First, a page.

Having secured the promise of an aftershow snog from Brian (purely research) it's time to get closer to Steve and Stefan. For 20 minutes we discuss whether Kate Moss would look better with an elephant's trunk, the repressive nature of British sexuality, Abba, "big busty black girls" (Steve) and the alleged slowing down of the speed of light ("Is it our fault?"). For two-thirds of a bastard paranoid freak-trio they appear strangely co-operative, funny and gentle. Until, that is, we get on to the subject of their controversial frontman.

"I've know Brian for a long time and his behaviour's never changed since I knew him" says Steve. "He's always got pissed, and when he's pissed he's a fucking asshole sometimes. When he gets pissed it's just 'me' and 'my band'. And I'm like, 'I will fucking kill you!' When he's up there and he's drunk it's all like that then when he's down, he's all 'whimper, whimper'. But, you know, 'I am not your mother, and I've got my own shit to deal with here. I'm not babysitting you. Grow up, you little c---.'"

Cheers Steve, have a good gig.

"Put crudely, the way it is with Placebo is that I am the mum, Steve's the dad and Brian can be the baby sometimes," concludes Stefan.

With the air still wincing from the drummer and the bassist's candour, Placebo gather themselves up into a harmonius musical unit and spring into Sonic Youth gone Buzzcocks ation. Chicago, of course, cares not in the slightest whether the girl fronting band is a 'bastard' or a poor, well-intentioned, put-upon, creative soul. Chicago just moshes along, digs the transgressive sexy frission, and waits to sing all the words to the encore of 'Pure Morning'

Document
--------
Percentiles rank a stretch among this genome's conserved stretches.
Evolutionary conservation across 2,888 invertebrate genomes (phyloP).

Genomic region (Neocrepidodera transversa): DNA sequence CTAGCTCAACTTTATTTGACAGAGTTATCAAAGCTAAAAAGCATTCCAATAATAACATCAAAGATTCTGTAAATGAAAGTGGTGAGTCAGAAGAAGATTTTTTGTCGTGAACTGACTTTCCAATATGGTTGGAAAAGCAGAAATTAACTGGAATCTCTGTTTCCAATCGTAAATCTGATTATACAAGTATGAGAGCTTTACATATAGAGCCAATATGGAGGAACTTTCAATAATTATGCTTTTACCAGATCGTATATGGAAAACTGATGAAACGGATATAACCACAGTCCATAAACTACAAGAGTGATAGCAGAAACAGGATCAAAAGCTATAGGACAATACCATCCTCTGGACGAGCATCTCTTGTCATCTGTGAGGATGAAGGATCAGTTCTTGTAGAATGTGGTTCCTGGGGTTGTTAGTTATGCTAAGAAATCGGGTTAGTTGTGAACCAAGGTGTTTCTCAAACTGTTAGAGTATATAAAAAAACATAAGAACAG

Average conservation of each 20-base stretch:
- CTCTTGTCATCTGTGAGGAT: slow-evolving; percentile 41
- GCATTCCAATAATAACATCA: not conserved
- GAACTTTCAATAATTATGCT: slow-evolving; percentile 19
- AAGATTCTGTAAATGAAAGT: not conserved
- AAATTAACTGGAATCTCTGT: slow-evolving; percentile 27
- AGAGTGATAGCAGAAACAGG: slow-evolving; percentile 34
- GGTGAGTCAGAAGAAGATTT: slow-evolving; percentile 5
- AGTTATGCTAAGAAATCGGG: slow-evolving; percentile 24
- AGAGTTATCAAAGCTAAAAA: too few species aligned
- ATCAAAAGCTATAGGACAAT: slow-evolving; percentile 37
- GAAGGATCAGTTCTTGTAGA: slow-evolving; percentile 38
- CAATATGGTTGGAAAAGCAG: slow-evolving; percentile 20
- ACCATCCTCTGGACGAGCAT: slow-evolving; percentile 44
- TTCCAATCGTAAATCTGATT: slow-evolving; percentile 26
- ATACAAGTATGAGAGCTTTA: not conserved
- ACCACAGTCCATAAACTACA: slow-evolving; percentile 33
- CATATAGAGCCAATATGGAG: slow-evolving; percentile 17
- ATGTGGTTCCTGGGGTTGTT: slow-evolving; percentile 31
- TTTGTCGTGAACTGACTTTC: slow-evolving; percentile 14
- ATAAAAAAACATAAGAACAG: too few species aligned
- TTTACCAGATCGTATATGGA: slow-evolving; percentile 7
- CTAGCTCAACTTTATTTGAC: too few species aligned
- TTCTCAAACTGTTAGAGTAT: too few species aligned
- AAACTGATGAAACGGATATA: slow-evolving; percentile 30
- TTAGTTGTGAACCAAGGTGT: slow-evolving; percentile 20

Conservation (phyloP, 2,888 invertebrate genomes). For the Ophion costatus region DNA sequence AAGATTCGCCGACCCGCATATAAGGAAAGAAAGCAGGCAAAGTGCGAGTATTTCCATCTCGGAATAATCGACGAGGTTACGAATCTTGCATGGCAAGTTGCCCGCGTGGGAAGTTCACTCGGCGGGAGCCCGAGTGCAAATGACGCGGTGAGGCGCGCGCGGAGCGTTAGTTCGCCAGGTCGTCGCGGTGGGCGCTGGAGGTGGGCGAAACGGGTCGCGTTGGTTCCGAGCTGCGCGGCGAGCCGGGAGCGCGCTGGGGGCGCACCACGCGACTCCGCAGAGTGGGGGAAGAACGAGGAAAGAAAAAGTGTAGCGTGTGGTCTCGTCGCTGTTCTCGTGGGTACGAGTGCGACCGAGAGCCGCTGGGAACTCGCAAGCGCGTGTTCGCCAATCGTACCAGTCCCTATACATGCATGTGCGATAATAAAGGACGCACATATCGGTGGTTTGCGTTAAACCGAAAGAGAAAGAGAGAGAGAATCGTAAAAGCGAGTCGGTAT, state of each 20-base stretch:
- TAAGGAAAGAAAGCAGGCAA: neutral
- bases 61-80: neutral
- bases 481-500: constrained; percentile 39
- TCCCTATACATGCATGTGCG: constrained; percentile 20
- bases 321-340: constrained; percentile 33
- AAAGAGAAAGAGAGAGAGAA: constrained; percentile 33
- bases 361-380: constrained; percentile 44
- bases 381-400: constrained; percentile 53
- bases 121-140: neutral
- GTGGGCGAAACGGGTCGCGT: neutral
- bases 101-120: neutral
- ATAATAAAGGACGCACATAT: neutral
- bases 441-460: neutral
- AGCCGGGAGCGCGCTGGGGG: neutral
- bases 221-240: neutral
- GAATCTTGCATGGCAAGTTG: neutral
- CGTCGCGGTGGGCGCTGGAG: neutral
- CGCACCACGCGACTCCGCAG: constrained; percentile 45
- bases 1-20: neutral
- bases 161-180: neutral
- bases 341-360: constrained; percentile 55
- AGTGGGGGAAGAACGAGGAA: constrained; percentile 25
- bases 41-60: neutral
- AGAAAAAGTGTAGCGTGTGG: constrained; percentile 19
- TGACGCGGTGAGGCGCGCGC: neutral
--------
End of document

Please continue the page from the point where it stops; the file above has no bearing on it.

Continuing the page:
For the moment, that's quite enough fluid exchange for America. But the bonding puts NME in mind of an interchange from two days before. We'd asked Brian what he thinks people in the crowd see when the look at him.

"Something they think they can never have," says his uber-ego. And then his baby twin ego adds. "Something which is far bigger than me... than who I really am."

We don't get snog Brian that night at the Chaka Khan aftershow. While we're being refused entry to the VIP room he suddenly spins round on his heels and dashes to his hotel. It's the last we see of him. But a little cockroach tells us there are two newly purchased books in Brian's room. One is a Led Zep biog Hammer Of The Gods. The other is Marilyn Manson's autobiography. Bet he did a little research, fell alseep and dreamed of being buried alive in the big American rock'n'roll pie.